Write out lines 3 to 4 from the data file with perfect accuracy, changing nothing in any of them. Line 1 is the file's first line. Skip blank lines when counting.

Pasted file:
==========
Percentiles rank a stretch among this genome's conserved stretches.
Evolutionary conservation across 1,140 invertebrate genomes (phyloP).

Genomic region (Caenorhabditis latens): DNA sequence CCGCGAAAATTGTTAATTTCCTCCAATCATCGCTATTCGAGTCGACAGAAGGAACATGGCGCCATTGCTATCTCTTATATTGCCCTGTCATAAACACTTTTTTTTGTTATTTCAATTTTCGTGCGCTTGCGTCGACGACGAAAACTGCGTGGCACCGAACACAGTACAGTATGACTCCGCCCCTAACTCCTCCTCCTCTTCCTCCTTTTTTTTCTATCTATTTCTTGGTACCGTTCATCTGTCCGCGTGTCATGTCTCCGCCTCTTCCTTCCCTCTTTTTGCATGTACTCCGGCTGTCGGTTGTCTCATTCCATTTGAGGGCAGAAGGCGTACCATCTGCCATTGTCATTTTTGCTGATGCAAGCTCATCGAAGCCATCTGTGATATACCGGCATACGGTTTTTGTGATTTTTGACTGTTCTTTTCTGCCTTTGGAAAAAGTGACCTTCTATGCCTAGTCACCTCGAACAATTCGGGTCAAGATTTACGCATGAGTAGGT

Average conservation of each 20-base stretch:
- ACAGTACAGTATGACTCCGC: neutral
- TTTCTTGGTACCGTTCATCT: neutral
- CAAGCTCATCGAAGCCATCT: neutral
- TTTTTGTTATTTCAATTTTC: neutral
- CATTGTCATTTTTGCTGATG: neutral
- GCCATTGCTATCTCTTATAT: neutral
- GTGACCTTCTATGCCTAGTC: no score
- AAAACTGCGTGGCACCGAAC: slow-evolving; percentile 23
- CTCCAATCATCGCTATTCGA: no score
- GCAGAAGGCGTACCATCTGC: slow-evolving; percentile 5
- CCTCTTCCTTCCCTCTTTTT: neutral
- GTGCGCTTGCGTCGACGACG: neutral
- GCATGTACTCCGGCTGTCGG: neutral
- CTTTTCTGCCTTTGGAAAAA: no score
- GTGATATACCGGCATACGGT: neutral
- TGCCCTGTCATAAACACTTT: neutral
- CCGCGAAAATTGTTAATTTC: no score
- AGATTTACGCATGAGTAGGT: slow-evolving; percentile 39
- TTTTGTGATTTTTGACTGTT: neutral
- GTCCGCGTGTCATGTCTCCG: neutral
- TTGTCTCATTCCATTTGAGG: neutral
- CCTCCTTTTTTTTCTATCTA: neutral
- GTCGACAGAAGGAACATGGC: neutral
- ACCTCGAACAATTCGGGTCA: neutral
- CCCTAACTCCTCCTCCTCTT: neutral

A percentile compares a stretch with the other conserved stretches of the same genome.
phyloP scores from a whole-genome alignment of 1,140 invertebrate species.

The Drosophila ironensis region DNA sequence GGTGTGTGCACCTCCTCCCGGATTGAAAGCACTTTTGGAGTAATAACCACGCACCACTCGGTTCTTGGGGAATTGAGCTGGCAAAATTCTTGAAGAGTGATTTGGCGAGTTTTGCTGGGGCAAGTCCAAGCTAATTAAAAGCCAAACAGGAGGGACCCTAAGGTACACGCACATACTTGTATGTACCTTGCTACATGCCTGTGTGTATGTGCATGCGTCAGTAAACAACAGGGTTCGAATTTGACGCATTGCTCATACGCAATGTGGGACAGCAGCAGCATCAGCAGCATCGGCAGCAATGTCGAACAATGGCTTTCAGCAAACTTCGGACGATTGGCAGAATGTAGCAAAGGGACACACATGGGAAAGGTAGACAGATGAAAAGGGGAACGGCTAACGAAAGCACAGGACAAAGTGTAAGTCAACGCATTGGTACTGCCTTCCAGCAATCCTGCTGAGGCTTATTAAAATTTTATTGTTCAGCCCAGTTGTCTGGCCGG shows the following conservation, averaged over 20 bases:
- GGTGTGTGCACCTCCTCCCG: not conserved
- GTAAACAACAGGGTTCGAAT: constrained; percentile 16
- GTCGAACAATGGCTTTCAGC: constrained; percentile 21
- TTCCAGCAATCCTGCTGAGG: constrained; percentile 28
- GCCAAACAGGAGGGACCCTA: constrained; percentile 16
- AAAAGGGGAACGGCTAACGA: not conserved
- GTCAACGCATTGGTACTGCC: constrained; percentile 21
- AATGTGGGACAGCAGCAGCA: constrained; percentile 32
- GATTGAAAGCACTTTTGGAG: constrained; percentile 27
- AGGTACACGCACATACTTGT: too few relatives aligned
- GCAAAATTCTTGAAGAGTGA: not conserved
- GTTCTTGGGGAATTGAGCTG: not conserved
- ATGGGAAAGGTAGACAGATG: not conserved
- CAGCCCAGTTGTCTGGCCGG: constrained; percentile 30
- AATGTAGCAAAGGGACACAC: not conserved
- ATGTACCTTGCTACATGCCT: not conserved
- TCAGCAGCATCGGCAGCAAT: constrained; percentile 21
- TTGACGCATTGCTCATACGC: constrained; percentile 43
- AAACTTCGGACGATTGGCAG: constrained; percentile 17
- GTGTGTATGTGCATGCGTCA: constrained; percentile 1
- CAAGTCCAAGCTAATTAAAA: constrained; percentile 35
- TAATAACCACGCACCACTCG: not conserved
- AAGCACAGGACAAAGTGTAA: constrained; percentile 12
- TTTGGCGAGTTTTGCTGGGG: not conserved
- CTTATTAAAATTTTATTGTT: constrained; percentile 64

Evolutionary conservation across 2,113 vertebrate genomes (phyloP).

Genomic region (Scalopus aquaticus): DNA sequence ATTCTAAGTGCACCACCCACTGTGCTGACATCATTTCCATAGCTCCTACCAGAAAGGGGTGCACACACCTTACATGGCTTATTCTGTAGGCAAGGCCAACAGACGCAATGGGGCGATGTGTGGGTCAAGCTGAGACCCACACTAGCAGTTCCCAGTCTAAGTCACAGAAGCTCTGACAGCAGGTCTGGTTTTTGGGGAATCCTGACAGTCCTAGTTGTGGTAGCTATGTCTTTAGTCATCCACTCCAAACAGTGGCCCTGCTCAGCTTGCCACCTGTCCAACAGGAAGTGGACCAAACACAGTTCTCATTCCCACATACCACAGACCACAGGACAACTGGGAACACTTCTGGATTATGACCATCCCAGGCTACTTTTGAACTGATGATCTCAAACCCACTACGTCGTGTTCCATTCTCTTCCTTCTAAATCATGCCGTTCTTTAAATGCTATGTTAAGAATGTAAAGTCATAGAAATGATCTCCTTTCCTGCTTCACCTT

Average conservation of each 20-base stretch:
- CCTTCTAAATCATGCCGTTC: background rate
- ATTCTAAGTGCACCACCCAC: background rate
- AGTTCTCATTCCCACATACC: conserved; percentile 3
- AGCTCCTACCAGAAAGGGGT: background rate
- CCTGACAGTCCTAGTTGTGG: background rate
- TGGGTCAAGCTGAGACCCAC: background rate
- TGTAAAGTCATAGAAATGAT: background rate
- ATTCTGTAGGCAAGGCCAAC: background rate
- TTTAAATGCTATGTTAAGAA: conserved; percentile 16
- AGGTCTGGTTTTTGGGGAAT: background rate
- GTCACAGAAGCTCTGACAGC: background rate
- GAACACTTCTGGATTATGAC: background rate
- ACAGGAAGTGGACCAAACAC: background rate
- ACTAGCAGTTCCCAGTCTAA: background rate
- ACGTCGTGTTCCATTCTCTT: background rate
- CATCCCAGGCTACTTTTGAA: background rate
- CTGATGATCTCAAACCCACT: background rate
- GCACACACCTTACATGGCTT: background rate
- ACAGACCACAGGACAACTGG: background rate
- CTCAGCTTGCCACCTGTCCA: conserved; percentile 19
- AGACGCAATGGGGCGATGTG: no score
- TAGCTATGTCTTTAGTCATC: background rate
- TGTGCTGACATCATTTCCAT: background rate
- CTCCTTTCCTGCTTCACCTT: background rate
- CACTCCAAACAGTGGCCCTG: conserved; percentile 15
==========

Genomic region (Caenorhabditis latens): DNA sequence CCGCGAAAATTGTTAATTTCCTCCAATCATCGCTATTCGAGTCGACAGAAGGAACATGGCGCCATTGCTATCTCTTATATTGCCCTGTCATAAACACTTTTTTTTGTTATTTCAATTTTCGTGCGCTTGCGTCGACGACGAAAACTGCGTGGCACCGAACACAGTACAGTATGACTCCGCCCCTAACTCCTCCTCCTCTTCCTCCTTTTTTTTCTATCTATTTCTTGGTACCGTTCATCTGTCCGCGTGTCATGTCTCCGCCTCTTCCTTCCCTCTTTTTGCATGTACTCCGGCTGTCGGTTGTCTCATTCCATTTGAGGGCAGAAGGCGTACCATCTGCCATTGTCATTTTTGCTGATGCAAGCTCATCGAAGCCATCTGTGATATACCGGCATACGGTTTTTGTGATTTTTGACTGTTCTTTTCTGCCTTTGGAAAAAGTGACCTTCTATGCCTAGTCACCTCGAACAATTCGGGTCAAGATTTACGCATGAGTAGGT

Average conservation of each 20-base stretch: